November 15, 2005
have your undivided for just a moment," veteran radio newsman Paul
Harvey will say, before announcing what "this day's news of most
lasting significance" is. As Harvey frequently notes, it probably
isn't found on the front page of your newspaper.
Well, the biggest story of Nov. 9 may be this: Paul Harvey won the Presidential Medal of Freedom, our nation's highest civilian award. As President Bush explained during the 2004 ceremony, the medal is "given to men and women of exceptional merit, integrity and achievement."
That description certainly fits Harvey.
He's been broadcasting coast-to-coast since 1951 on the ABC radio network and is now heard on more than 1,200 radio stations, including 400 Armed Forces Network stations worldwide. His Web site describes Harvey as "the largest one-man network in the world," and there's no doubt that's true. And while Harvey himself would probably be too humble to say anything more, that's not "the rest of the story."
The famous voice and popular catch phrases Harvey coined are familiar to just about anyone, even to those who don't listen regularly. But plenty of us do tune in daily. Indeed, Harvey's a trusted companion to an estimated 22 million people each week. We tune in to be informed and entertained, and Harvey succeeds every day. It's always a pleasure to be greeted, "Hello, Americans, this is Paul Harvey. Stand by for news."
His morning "News and Comment" segment combines his unique brand of midwestern conservativism with an uplifting optimism. "How are things?" he'll ask, before reading the latest job numbers, economic forecast or poll results. His answer, supported by the facts, usually amounts to: Things are very good. Harvey's a pleasure to listen to partly because he's the opposite of the network evening newscasts. He presents the news, good and bad, without a sense of impending doom.
Perhaps that's because Harvey is the ultimate believer in progress. "Every pessimist who ever lived has been buried in an unmarked grave," he says. "Tomorrow has always been better than today, and it always will be." Even when events force him to report bad news, Harvey will often continue by inviting listeners to "wash your ears out with this," then present a positive story.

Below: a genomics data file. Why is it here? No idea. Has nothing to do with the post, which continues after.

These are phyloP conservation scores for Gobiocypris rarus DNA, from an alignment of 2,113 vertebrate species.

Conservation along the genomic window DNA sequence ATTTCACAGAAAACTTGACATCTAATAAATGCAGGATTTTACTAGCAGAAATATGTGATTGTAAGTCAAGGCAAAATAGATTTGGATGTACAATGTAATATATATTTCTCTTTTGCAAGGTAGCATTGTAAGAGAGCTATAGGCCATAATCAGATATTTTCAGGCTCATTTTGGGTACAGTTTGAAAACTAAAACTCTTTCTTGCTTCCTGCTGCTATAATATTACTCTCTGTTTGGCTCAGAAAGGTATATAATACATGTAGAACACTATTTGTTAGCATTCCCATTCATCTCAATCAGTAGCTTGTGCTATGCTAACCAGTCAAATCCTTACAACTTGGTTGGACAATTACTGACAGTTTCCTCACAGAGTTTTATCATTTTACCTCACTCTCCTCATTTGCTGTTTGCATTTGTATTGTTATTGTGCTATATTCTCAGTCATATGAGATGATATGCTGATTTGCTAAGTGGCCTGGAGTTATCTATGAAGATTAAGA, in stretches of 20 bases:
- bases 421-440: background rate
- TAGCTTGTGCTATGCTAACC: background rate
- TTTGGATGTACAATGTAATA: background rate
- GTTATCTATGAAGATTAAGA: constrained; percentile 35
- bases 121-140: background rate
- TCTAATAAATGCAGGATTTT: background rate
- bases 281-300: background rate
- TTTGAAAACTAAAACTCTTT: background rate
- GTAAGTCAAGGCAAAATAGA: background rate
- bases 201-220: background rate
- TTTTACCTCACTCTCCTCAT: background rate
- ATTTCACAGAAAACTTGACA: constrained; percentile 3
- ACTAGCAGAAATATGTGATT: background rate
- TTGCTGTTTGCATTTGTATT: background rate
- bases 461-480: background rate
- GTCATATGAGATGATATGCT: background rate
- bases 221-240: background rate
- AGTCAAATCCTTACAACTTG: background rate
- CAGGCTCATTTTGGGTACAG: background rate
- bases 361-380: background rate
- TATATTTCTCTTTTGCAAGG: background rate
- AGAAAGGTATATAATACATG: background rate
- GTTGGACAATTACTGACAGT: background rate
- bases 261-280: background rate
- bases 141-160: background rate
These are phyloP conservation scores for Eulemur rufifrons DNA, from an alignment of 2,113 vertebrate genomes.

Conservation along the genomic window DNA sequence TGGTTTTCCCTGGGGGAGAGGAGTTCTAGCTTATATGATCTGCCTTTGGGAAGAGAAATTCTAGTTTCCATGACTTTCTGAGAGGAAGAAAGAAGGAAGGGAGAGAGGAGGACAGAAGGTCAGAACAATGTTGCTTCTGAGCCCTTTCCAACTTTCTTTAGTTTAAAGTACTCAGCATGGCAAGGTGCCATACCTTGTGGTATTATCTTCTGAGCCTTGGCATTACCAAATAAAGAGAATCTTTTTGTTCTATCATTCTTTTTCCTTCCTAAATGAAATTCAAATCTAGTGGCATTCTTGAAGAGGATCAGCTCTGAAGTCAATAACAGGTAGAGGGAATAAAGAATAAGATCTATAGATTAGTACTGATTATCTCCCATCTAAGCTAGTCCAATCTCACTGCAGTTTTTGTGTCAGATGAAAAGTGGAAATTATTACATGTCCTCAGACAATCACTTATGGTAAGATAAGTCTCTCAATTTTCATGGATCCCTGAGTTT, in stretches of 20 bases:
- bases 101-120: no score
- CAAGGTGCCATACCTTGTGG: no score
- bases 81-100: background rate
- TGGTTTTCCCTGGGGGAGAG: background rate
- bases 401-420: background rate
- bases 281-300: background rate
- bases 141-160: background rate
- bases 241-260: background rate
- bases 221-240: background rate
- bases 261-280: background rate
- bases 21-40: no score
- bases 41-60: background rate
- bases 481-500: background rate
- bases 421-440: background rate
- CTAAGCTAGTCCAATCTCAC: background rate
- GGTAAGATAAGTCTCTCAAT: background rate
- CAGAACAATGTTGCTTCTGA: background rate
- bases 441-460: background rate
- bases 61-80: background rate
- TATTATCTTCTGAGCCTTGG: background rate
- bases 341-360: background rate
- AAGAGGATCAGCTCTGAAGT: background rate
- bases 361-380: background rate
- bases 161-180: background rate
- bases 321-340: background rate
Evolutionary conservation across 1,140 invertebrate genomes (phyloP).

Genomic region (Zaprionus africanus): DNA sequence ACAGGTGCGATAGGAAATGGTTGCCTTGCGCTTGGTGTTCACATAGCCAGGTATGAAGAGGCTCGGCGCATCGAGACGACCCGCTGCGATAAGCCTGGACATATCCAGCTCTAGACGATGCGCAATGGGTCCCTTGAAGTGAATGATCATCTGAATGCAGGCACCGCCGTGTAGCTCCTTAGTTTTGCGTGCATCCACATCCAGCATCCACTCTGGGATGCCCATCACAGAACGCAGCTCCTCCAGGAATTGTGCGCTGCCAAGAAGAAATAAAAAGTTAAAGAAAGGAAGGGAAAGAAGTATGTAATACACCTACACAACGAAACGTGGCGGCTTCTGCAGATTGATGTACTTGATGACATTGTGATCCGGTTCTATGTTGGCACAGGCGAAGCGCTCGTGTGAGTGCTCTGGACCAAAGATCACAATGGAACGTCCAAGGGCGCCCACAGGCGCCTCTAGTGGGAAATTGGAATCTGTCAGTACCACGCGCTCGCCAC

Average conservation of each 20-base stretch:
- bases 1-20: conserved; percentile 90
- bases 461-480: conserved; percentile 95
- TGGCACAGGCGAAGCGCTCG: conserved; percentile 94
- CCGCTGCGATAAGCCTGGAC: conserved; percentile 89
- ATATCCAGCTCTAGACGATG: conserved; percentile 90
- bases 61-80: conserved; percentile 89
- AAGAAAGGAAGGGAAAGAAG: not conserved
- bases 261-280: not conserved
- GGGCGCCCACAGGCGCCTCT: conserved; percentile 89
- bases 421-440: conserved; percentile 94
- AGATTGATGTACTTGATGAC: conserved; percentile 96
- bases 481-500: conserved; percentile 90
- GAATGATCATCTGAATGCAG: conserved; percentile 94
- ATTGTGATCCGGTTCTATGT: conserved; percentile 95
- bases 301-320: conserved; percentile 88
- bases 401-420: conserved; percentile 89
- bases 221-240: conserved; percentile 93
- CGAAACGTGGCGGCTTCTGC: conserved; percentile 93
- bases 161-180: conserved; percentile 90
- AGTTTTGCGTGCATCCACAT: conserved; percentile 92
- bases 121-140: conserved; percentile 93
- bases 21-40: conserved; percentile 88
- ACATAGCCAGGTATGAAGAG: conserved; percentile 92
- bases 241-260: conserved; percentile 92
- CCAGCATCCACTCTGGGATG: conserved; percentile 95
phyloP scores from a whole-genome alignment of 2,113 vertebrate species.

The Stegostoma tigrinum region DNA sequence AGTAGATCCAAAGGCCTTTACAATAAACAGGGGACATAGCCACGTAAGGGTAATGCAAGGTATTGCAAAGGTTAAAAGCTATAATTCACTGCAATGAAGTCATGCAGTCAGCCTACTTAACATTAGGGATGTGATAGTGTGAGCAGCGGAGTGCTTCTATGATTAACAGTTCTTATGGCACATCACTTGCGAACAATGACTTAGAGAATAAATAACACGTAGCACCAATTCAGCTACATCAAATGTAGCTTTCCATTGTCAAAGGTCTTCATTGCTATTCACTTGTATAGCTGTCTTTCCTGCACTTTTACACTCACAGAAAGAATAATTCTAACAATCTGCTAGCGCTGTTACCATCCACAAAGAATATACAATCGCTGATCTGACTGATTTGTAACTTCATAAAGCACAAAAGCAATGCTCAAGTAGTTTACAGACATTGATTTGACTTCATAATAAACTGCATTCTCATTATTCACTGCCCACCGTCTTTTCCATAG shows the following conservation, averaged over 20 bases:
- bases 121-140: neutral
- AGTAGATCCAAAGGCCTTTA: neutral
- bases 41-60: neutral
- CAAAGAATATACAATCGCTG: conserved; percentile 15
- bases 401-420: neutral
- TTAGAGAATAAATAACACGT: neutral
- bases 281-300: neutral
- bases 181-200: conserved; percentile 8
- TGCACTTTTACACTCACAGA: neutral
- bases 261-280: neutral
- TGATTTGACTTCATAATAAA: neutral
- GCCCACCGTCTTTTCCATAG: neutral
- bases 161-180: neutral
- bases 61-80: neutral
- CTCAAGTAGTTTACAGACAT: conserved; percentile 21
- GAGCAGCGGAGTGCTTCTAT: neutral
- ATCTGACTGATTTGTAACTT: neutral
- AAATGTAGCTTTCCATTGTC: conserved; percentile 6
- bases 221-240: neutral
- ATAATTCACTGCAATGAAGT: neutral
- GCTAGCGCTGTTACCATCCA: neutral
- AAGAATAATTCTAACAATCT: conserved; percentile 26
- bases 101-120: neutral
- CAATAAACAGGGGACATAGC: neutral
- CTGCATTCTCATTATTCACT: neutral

Those stories often involve a couple celebrating an anniversary. "They've been happily-ever-aftering for 72 years," he'll say, noting that's "a good start." The same thing could be said about Harvey's career. He's been on the air, somewhere, since 1933. A good start, and he has no plans to step down. "Retiring," he says, "is just practicing up to be dead. That doesn't take any practice."
And that's a good thing. A few years back, America had a brief taste of what the world would sound like without Paul Harvey. A rare viral disease stole his voice and kept him off the air for months. While others -- quite talented others -- kept his seat warm, regular listeners rejoiced when the real deal reclaimed the microphone.
Though now 87 years "young," Harvey's ABC Radio contract runs through 2010. His Web site bills him as "The Voice of the New Millennium," and it would seem he intends to keep working until the next one rolls around.
As a Presidential Medal of Freedom honoree this year, Harvey's in good company. The 14 other winners include Carol Burnett, Robert Conquest, Aretha Franklin, Alan Greenspan, Jack Nicklaus and Rwandan hero Paul Rusesabagina. No doubt if Harvey hadn't been receiving an award, he'd have wanted to be there just to report on the ceremony.
"I think of myself as a professional parade watcher who can't wait to get out of bed every morning and rush down to the teletypes and pan for gold," Harvey told CNN's Larry King a few years ago. And the rest of us can't wait to listen to what he comes up with.
Congratulations, Paul Harvey. And "good day."
Ed Feulner is president of The Heritage Foundation (heritage.org), a Washington-based public policy research institute.